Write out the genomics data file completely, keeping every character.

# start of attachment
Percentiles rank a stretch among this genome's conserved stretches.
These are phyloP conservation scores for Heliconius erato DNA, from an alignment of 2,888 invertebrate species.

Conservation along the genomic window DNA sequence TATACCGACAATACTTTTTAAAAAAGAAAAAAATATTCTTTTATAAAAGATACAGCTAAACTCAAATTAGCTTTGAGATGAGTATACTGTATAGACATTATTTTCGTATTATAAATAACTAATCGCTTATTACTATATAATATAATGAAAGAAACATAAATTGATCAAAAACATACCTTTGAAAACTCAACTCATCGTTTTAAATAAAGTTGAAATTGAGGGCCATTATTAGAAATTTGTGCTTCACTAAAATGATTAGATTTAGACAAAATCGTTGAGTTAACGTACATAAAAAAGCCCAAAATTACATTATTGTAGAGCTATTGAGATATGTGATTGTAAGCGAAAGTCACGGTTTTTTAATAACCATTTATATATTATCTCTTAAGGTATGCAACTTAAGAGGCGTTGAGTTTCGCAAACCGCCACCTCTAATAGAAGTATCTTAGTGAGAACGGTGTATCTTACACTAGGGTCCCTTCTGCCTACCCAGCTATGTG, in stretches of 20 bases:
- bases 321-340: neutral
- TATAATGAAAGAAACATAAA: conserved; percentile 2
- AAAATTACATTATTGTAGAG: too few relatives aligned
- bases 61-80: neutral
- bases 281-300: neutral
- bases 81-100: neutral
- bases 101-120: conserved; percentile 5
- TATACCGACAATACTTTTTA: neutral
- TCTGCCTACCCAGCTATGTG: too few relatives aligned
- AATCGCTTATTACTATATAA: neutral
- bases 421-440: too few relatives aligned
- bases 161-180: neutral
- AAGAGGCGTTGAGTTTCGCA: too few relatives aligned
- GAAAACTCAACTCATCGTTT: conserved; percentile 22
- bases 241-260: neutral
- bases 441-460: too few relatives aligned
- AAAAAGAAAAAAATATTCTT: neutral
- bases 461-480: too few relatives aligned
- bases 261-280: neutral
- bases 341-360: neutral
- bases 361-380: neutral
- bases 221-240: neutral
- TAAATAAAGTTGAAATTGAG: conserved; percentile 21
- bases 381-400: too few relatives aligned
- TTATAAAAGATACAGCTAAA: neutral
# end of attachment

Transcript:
Percentiles rank a stretch among this genome's conserved stretches.
These are phyloP conservation scores for Heliconius erato DNA, from an alignment of 2,888 invertebrate species.

Conservation along the genomic window DNA sequence TATACCGACAATACTTTTTAAAAAAGAAAAAAATATTCTTTTATAAAAGATACAGCTAAACTCAAATTAGCTTTGAGATGAGTATACTGTATAGACATTATTTTCGTATTATAAATAACTAATCGCTTATTACTATATAATATAATGAAAGAAACATAAATTGATCAAAAACATACCTTTGAAAACTCAACTCATCGTTTTAAATAAAGTTGAAATTGAGGGCCATTATTAGAAATTTGTGCTTCACTAAAATGATTAGATTTAGACAAAATCGTTGAGTTAACGTACATAAAAAAGCCCAAAATTACATTATTGTAGAGCTATTGAGATATGTGATTGTAAGCGAAAGTCACGGTTTTTTAATAACCATTTATATATTATCTCTTAAGGTATGCAACTTAAGAGGCGTTGAGTTTCGCAAACCGCCACCTCTAATAGAAGTATCTTAGTGAGAACGGTGTATCTTACACTAGGGTCCCTTCTGCCTACCCAGCTATGTG, in stretches of 20 bases:
- bases 321-340: neutral
- TATAATGAAAGAAACATAAA: conserved; percentile 2
- AAAATTACATTATTGTAGAG: too few relatives aligned
- bases 61-80: neutral
- bases 281-300: neutral
- bases 81-100: neutral
- bases 101-120: conserved; percentile 5
- TATACCGACAATACTTTTTA: neutral
- TCTGCCTACCCAGCTATGTG: too few relatives aligned
- AATCGCTTATTACTATATAA: neutral
- bases 421-440: too few relatives aligned
- bases 161-180: neutral
- AAGAGGCGTTGAGTTTCGCA: too few relatives aligned
- GAAAACTCAACTCATCGTTT: conserved; percentile 22
- bases 241-260: neutral
- bases 441-460: too few relatives aligned
- AAAAAGAAAAAAATATTCTT: neutral
- bases 461-480: too few relatives aligned
- bases 261-280: neutral
- bases 341-360: neutral
- bases 361-380: neutral
- bases 221-240: neutral
- TAAATAAAGTTGAAATTGAG: conserved; percentile 21
- bases 381-400: too few relatives aligned
- TTATAAAAGATACAGCTAAA: neutral